Emilie Beck, Boston Court Pasadena’s Literary Manager. – Courtesy photo

Emilie Beck, Boston Court Pasadena’s Literary Manager, who has been involved in the New Play Reading Festival for seven years, describes, “Kit’s play is quite fascinating and is, in a way, its own genre. It speaks to an intellectual realm but there’s also a lot gestural work in it; it’s cerebral and visceral at the same time.”

“There is an element in ‘Ladies’ that sets it apart from other plays – this interesting conceit in which each character becomes Kit, the playwright,” Beck points out. “The play is making use of her rather than Kit putting herself as a protagonist, if that makes sense. It involves time travel but not in a science fiction way. I think there’s a very fluid connection between the here and now and these ladies in the 1750s.”

“It’s thrilling to us that this year we received more submissions from women playwrights than from men,” states Beck. “The four new plays we’ve chosen for this year’s Festival are all written by women. While we read without attention to gender, we were drawn to these voices, which speak to a wide array of underrepresented female experiences.

“What’s interesting is that the ‘Me Too Movement’ was happening as we were reading these submissions. So these plays  had not been written out of that and yet we were reading in that context. I imagine that as we move into the future, there will be more plays written because of that.”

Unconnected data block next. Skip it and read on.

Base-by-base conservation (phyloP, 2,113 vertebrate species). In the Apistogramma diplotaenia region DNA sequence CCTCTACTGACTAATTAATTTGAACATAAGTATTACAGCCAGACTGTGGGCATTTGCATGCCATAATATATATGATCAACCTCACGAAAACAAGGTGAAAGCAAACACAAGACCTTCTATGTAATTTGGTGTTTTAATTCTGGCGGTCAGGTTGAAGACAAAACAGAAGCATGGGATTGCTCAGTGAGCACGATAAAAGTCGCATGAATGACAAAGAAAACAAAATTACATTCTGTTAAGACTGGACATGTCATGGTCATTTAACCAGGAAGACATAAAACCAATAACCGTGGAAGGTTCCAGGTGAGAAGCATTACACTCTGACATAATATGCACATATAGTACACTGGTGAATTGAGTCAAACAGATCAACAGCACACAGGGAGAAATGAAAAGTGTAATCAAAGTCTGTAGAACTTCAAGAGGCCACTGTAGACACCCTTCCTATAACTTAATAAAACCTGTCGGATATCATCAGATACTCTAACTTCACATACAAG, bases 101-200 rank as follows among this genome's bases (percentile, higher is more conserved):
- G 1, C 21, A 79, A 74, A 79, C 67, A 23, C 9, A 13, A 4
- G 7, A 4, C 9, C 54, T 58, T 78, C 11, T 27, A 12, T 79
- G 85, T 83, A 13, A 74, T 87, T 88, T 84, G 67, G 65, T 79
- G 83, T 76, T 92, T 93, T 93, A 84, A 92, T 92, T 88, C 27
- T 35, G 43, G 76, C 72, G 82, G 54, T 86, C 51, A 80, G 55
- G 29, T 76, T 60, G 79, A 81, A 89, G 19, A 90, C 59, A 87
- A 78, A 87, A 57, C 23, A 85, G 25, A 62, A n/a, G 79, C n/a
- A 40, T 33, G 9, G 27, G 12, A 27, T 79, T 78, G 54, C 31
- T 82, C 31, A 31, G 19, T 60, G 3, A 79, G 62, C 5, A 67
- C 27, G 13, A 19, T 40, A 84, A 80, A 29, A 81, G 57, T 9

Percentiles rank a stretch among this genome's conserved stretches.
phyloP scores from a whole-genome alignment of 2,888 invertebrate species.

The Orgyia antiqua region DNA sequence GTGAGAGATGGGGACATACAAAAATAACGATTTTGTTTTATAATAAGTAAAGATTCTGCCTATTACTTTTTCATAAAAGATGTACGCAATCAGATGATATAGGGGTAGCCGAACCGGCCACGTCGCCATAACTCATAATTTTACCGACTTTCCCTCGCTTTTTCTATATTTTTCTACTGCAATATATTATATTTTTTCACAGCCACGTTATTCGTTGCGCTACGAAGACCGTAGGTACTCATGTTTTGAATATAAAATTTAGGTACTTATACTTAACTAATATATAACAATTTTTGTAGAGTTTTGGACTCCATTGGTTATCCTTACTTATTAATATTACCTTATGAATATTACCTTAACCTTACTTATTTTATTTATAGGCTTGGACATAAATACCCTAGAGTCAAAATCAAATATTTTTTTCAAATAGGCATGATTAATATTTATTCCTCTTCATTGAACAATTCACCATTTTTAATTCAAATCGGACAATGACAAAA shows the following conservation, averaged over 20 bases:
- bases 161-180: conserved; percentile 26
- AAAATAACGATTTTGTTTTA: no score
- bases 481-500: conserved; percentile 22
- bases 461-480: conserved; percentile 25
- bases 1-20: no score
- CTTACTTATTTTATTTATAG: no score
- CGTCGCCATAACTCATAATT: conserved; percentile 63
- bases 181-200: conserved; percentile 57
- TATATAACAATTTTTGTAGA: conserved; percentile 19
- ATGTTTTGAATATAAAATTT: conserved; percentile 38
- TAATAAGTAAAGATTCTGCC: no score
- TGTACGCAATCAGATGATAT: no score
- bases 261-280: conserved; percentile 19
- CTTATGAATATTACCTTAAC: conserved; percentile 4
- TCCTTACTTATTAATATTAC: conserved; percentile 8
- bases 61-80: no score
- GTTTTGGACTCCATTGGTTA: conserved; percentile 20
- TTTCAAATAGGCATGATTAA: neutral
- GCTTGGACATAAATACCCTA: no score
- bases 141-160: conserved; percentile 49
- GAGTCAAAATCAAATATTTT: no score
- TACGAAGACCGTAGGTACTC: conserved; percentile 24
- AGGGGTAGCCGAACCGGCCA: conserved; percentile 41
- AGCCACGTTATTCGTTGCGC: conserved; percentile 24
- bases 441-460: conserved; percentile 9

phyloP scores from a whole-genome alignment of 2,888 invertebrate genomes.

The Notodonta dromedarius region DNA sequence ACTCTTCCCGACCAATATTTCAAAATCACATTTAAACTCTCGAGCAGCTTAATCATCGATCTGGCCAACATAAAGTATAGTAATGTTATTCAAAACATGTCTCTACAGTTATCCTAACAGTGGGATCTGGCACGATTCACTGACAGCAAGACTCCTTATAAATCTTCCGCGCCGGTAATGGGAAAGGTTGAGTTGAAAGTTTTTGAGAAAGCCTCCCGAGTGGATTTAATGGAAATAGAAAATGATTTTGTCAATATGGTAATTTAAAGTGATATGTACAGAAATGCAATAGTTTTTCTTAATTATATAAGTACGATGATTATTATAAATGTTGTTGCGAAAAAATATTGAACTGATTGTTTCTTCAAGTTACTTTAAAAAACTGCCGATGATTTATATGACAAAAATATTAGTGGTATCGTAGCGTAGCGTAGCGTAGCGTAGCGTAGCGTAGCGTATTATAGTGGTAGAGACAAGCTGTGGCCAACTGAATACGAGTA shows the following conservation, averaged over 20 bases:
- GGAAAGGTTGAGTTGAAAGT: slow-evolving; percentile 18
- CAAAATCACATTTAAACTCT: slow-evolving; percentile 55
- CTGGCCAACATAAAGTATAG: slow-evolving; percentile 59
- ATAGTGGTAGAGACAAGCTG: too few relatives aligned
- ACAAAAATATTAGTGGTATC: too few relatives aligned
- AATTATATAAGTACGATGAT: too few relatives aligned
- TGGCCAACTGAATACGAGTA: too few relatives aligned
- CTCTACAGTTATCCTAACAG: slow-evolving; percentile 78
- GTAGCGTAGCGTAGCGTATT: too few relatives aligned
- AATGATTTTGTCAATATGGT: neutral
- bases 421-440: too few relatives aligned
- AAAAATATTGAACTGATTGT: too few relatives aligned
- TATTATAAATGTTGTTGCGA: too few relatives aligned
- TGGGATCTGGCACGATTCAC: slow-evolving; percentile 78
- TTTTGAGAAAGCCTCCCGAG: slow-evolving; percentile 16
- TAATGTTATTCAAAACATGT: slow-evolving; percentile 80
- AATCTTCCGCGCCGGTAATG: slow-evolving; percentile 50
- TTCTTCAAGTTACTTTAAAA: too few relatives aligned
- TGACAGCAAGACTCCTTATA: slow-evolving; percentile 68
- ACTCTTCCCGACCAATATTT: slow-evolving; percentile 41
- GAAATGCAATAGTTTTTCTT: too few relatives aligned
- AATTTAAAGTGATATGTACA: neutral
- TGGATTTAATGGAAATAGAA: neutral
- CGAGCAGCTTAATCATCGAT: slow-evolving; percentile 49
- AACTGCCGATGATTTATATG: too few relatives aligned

Beck asserts, “That said, it wasn’t the only theme touched on by the plays we received. We got submissions with very dark themes – war, apocalypse, suicide, assault. In fact there were a lot of them that involved sexual assault. A good number of plays we read were spoken by a voice that has been disenfranchised. It’s really important to us to represent that. For a long time there’s been this overriding voice of the white male playwright. Not to dis the white male playwright, there are many of them who are wonderful and whom I love working with, we need to make a little room for women and minorities.”

“New work is important to us,” declares Beck. “The whole reason this theatre is here is to get new work on the stage. It’s hard to write a play; playwrights sit on their own, trying to create a multidimensional world with voices in conversations that would, in some way, illuminate a theme.

“Playwrights have to find a way to get from a flat page, to that creative place, to a fully realized production. They have to go through the processes, get together with a bunch of artists in a room to listen to how it sounds, to see how it’s working and not working. That is integral to our work here. It’s exciting for us and we look forward to it every year.”

The New Play Reading Festival is a key component of Boston Court Pasadena’s commitment to nurturing playwrights and new work. It paves the way for unknown artists’ creations to get recognized and produced on stage.

What a thrilling prospect it is if this weekend we could be seeing the future Eugene O’Neills or George Bernard Shaws, whose plays are esteemed, revered, and performed to this day!